The government has every right to defend itself against criticism by parties about its handling of the Cyprus problem, even though it may be engaging in this a little too frequently. What is not so acceptable is the way the government defends itself against this criticism, accusing its critic, which is Akel, of “causing harm to our national cause”.

Government spokesman Kyriakos Kousios issued a written statement attacking Akel on Sunday, and repeated his criticism verbally on Monday radio shows. His theme was whether Akel was aware of the harm it was doing. “We really wonder what this serves and what Andros Kypiranou and Akel are trying to achieve, before the informal conference in Geneva, by accusing in advance the President of the Republic and the Greek Cypriot side of a prospective deadlock,” he asked in writing.

He did not explain, however, how Akel was causing harm to our national cause because this is an abstract accusation that is always resorted to as the stock response to criticism about the Cyprus problem. Nikos Anastasiades, as leader of Disy in 2004, was accused of embarrassing his country internationally after reporting the Papadopoulous government’s use of intimidation tactics against supporters of the Annan plan ahead of the referendum. He was also accused of speaking ‘like a Turk’ by the government.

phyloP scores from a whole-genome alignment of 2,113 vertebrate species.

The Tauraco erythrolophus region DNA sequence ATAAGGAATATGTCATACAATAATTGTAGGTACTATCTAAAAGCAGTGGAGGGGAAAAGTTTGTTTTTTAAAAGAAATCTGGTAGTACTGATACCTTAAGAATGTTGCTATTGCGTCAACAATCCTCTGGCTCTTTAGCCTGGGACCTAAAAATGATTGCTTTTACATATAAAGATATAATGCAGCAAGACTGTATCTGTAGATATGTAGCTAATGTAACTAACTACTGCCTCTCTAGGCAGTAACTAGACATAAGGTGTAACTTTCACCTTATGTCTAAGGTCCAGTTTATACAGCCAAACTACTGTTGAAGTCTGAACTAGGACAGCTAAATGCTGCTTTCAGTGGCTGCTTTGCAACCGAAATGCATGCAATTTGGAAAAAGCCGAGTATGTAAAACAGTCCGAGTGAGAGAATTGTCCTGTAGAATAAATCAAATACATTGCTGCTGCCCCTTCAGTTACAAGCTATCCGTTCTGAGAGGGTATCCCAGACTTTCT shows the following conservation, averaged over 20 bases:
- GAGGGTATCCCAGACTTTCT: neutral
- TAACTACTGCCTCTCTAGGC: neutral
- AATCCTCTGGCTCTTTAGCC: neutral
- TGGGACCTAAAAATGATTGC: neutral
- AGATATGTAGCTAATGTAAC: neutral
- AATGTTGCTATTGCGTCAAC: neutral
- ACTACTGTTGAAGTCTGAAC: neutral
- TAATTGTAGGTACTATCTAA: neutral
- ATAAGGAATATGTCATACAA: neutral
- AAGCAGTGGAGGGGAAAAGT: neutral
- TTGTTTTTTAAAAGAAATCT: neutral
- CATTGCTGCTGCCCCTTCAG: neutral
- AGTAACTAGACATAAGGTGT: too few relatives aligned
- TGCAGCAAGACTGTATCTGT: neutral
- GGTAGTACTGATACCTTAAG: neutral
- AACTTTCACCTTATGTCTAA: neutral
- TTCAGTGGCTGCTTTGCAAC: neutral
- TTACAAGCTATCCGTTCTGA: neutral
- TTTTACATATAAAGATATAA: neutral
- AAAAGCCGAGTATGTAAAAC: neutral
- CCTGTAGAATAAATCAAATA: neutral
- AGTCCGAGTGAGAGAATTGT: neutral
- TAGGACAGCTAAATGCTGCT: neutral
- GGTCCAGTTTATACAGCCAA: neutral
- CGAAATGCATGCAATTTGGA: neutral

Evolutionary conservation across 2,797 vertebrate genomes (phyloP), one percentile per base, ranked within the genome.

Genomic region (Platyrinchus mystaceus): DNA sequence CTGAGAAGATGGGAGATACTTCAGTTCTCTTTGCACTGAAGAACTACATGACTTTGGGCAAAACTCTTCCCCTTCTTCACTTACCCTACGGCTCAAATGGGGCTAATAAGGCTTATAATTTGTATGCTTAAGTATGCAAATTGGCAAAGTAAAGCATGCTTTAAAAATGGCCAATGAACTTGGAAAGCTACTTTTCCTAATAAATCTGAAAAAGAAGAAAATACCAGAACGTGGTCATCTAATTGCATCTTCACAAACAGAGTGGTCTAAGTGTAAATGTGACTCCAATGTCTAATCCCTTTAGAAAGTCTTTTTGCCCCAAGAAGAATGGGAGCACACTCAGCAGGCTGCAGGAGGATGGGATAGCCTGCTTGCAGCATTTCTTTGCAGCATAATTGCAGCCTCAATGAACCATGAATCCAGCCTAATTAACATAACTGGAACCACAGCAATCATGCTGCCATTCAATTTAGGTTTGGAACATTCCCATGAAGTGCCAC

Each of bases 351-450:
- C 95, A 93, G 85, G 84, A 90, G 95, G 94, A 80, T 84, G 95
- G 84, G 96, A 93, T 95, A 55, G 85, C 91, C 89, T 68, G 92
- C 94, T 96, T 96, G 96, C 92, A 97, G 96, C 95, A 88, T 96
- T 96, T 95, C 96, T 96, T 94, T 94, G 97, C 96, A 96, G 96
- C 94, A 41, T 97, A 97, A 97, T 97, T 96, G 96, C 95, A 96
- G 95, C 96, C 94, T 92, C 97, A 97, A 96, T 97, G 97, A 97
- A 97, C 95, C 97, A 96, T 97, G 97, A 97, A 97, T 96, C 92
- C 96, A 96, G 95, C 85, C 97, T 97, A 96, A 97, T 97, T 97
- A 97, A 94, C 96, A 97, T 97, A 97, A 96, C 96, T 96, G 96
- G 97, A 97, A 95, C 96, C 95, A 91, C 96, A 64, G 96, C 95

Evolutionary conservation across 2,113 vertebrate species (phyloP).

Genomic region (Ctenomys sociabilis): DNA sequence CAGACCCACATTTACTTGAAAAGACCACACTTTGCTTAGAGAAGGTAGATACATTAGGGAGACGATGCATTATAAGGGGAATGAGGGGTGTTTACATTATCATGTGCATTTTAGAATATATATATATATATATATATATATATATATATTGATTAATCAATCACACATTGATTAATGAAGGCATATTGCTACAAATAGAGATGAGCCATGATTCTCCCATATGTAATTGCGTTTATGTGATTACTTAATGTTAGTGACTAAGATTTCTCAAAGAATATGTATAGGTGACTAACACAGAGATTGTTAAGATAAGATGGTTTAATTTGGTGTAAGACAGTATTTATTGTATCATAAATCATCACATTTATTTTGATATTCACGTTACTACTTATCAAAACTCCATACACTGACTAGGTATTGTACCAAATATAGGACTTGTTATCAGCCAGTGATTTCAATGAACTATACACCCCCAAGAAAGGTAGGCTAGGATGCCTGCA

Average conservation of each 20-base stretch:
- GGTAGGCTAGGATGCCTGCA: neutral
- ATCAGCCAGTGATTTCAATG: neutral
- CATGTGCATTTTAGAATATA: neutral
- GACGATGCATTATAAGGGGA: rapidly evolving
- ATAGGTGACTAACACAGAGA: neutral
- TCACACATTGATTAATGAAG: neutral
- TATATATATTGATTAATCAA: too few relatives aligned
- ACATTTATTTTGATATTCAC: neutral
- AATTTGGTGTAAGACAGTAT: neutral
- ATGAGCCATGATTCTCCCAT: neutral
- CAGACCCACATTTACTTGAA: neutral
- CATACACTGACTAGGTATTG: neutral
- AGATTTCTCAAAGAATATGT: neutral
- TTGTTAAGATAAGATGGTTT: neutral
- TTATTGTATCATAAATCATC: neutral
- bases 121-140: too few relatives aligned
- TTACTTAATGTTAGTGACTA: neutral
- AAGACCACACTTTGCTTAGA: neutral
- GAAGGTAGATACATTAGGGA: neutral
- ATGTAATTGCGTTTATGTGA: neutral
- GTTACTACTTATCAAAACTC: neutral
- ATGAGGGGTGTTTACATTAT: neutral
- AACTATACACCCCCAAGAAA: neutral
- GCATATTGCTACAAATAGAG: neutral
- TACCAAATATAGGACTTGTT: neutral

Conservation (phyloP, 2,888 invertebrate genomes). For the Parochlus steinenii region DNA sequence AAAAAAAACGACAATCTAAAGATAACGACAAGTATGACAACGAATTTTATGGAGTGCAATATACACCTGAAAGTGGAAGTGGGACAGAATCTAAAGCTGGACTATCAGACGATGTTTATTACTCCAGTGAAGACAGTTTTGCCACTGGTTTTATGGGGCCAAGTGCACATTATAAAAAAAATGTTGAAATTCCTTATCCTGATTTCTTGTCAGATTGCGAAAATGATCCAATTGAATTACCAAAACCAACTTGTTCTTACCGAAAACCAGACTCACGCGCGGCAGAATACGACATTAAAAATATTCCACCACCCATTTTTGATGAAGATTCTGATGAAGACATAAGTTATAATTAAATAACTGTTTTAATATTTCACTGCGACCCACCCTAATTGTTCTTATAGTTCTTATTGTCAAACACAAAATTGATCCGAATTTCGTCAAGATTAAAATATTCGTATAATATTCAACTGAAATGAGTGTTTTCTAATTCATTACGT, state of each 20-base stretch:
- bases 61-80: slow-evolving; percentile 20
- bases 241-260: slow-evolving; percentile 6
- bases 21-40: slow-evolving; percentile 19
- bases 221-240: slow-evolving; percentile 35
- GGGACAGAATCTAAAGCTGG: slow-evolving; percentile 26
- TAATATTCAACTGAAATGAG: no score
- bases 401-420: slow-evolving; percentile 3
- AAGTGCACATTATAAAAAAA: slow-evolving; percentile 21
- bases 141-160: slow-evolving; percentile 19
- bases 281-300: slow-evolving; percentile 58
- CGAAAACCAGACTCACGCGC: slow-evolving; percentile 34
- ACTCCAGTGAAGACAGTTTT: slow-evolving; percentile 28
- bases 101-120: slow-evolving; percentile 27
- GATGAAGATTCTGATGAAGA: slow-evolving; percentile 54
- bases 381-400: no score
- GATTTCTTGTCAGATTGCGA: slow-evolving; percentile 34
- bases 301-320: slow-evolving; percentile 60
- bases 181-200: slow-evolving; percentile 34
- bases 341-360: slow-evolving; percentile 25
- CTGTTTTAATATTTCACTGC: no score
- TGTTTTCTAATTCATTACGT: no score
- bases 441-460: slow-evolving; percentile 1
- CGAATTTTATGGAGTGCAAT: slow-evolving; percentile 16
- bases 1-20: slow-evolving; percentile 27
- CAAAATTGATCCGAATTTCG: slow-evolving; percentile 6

This may have been much nastier than what Kousios has been saying, but the reasoning and the motivation is very similar. It is the government’s way not only of silencing its critics, but also discrediting their views as going against the national interest, which is defined by the government. These are tactics usually employed by authoritarian regimes and have no place in a democratic country that respects free speech and open political debate.

Anastasiades is perfectly within his right to define the national interest, but Akel and anyone else have the right to question and dispute it without being accused of harming the national cause. This is just a way of avoiding debate, a useful tactic when a side does not have a very strong case. Akel, as an opposition party, has an obligation to challenge the government’s position and put some pressure on Anastasiades about the informal conference, if it fears that he will not pursue a breakthrough with any enthusiasm.

Gone are the days when everyone showed deference to the president and his handling of the Cyprus problem. If there had been more questioning and criticism of successive presidents by political parties committed to settlement, we might have reached a deal when the conditions were much more favourable than today.

If Anastasiades had been under more pressure from parties in 2017, he might have thought twice before quitting Crans-Montana.